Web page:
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Interstellar’s “Lost” Chapter: What Is the Meaning of “Bermondsey”?

In Christopher Nolan’s “lost” Interstellar chapter, we learn more about Dr. Mann and KIPP.

Paramount Pictures

This post contains spoilers for Interstellar.

For Wired’s December issue, the magazine has named director Christopher Nolan as guest editor. And while the issue might not contain the 4,000-word explanatory foreword by Michael Caine that we’d hoped (nor the all–Dylan Thomas poetry section), it does include one surprisingly thoughtful nod to the longtime Nolan collaborator. In Nolan’s latest blockbuster, Interstellar, Caine plays Professor Brand, a Kip Thorne-esque physicist who we learn is working with NASA to spearhead the “Lazarus missions,” a last-ditch attempt to save mankind by finding alternate planets, via a wormhole, capable of sustaining human life.

On one of those planets, it’s discovered that the researcher sent there, Dr. Mann (Matt Damon), lied about the transmitted data that made his planet seem like a viable option. We also see that the robot KIPP (named in a nod to Thorne) has been disabled, and Dr. Mann seemingly uses it as a bomb to destroy the Endurance crew so he can escape his barren planet.

What goes on between Mann and KIPP on his planet prior to the Endurance crew’s arrival remains mostly a mystery in the film. But, for Wired, Nolan has teamed up with comic book artist Sean Gordon Murphy for an illuminating “lost” chapter that gives some background on what led to Mann’s betrayal.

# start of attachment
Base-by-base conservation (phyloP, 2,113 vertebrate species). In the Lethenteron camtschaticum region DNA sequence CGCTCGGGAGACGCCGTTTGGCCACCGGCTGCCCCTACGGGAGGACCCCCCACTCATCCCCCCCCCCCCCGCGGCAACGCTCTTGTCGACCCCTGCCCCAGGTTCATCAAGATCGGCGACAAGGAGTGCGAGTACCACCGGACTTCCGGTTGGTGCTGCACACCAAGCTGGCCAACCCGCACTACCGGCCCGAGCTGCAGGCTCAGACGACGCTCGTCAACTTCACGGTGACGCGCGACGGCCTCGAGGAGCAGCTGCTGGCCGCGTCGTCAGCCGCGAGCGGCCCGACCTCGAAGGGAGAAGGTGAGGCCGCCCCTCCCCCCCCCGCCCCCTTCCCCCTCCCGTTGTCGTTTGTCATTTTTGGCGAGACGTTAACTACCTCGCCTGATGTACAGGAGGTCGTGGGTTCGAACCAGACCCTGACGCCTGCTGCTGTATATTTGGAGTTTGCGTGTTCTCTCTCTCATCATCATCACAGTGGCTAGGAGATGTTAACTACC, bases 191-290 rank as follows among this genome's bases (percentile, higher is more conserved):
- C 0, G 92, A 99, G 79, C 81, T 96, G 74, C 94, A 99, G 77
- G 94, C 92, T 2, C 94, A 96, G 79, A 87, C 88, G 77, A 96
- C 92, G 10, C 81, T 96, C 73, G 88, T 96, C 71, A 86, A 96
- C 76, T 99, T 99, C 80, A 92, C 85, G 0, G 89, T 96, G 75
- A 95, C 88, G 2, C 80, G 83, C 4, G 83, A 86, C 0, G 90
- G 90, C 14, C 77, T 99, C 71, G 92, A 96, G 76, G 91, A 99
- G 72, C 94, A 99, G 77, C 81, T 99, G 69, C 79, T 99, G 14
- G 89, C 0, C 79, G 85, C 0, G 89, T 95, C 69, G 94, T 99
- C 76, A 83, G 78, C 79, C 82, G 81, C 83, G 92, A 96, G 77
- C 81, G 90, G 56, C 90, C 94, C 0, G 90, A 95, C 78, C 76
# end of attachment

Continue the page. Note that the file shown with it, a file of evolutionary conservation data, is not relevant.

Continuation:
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Courtesy of Wired

If you don’t have time to read the whole chapter (the above is two of seven total pages), here’s the gist. In it, we see Mann, struggling to come to terms with his ill-fated life on an unlivable frozen planet, and a mostly optimistic KIPP trying to get him to snap out of it. It doesn’t work: As Mann continues to become more distraught, he asks KIPP to create “hypothetical data sets” showing that human life could survive on the planet’s surface as a way to deliver “the good news they’re looking for.” When KIPP protests, Mann suggests that it “dial back the attitude.” KIPP, in turn, reminds him that using the command “Bermondsey” will change the robot’s settings. (Though KIPP warns that doing so would “leave [Mann] alone here.”) Ultimately, in the chapter’s final panels we see Mann use that command, which powers KIPP down seemingly for good.

But what, exactly, is the significance of the code “Bermondsey”? Though the name might not mean much to most Americans, Bermondsey is a district in the south of London, and it’s also where Michael Caine was born. In the film, Caine’s character programs TARS, the rather charming robot given to the Endurance crew, and presumably also programmed KIPP. Nolan’s decision to use the name “Bermondsey” to effectively “kill” these machines, bleak as it may be, also seems to be a touching show of respect for the legendary actor.

Read more about Interstellar in Slate.